Imaginary Peter: Let’s imagine Peter at that time and a modern day news reporter comes up to him to do an interview. Would it have gone like this?

Interviewer: So tell us Peter, what’s it like travelling with Jesus?

Peter: Awesome, man, awesome! If I told you some of the things I’ve witnessed – and been part of – you wouldn’t believe it. He’s incredible.

Interviewer: So how’s it going at the moment?

Peter: Amazing! I mean when we got here, down south, you must have heard about the miracle in Bethany when he brought Lazarus back from the dead. It was incredible. The guy had been dead and buried, four days! Four days! That is power!

Interviewer: And since then?

Peter: Well wherever we’ve been – over the other side of the Jordan, back over here – the crowds keep coming, he keeps preaching and healing, and the crowds get bigger and bigger. In fact it almost became a problem back here in Bethany because people have been pouring in to see Lazarus and ask him what it was like being dead and now being alive. It’s wild!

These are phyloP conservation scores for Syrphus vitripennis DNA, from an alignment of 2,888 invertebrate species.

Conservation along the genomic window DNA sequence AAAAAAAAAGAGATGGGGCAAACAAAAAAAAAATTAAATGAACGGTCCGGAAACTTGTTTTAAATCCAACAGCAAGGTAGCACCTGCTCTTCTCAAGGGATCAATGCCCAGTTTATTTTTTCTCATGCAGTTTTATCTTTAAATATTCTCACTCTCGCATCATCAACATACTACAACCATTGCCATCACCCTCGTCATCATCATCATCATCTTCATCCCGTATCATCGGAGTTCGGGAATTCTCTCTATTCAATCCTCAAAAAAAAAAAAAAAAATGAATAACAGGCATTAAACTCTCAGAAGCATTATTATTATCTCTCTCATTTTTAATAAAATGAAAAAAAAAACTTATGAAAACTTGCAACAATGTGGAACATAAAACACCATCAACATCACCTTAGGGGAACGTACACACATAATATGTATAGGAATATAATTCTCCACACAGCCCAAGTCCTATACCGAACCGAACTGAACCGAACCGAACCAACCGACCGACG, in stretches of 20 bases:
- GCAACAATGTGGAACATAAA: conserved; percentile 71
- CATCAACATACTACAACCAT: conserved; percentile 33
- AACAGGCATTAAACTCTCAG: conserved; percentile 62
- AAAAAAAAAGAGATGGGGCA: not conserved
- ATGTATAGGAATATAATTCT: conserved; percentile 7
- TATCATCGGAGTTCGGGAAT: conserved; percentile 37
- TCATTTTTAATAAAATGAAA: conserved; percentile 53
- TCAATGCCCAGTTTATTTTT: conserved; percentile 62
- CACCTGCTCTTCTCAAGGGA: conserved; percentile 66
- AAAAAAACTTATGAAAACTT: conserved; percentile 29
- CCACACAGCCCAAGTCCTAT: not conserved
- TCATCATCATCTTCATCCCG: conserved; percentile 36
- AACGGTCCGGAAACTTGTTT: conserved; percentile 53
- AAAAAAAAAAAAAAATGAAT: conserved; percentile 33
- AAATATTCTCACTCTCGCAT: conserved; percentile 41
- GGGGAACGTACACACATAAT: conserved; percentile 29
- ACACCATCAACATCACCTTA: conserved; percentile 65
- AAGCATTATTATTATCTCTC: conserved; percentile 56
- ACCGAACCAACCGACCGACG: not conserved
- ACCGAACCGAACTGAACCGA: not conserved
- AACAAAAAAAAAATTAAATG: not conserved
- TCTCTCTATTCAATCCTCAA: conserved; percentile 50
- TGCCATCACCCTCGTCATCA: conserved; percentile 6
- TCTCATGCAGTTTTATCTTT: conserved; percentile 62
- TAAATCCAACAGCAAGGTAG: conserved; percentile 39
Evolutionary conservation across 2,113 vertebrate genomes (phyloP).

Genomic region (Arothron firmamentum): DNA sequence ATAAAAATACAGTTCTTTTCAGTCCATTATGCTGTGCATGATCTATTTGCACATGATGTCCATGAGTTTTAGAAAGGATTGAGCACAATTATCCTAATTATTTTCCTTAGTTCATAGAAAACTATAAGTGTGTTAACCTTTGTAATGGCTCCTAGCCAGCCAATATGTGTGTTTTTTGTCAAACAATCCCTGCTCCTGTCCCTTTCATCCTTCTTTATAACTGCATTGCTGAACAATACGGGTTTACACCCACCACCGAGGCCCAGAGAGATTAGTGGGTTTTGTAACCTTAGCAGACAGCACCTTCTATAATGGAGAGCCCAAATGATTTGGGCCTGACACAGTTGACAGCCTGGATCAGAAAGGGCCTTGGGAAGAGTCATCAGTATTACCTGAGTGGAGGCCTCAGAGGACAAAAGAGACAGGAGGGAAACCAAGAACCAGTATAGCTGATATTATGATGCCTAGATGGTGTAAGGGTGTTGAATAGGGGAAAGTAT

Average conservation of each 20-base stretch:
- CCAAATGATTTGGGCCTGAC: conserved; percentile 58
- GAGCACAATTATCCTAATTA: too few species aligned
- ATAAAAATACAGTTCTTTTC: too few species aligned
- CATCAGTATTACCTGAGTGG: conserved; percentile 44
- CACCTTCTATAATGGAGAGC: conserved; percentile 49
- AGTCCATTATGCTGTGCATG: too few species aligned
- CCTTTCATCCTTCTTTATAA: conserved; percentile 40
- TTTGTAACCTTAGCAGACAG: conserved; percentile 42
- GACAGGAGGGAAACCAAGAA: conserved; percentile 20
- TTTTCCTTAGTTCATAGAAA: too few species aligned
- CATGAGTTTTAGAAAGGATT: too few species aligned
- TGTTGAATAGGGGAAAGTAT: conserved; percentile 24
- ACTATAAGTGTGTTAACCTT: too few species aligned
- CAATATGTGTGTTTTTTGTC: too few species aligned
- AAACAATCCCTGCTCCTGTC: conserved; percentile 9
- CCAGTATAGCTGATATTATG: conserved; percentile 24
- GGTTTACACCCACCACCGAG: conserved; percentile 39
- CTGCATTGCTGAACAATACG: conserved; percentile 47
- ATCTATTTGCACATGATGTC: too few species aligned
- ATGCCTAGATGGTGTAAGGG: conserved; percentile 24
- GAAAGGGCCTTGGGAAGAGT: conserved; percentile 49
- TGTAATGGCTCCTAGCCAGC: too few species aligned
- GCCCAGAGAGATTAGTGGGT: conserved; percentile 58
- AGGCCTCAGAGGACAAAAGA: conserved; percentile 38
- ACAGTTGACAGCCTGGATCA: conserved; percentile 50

Interviewer: So everyone thinks Jesus is great?

Peter: Yes, sure. (Pause, looks away, look back not so confident). Well of course there’s always been the religious parties of Israel and the charlatans up at the temple, they’ve never liked him, but hey, they’re the minority, everyone else recognises that what he’s doing is amazing.

Interviewer: So the future is bright and rosy?

Peter: Yes…. I… I …I think so. I’ve got to go, I’m part of this, there’s stuff to do.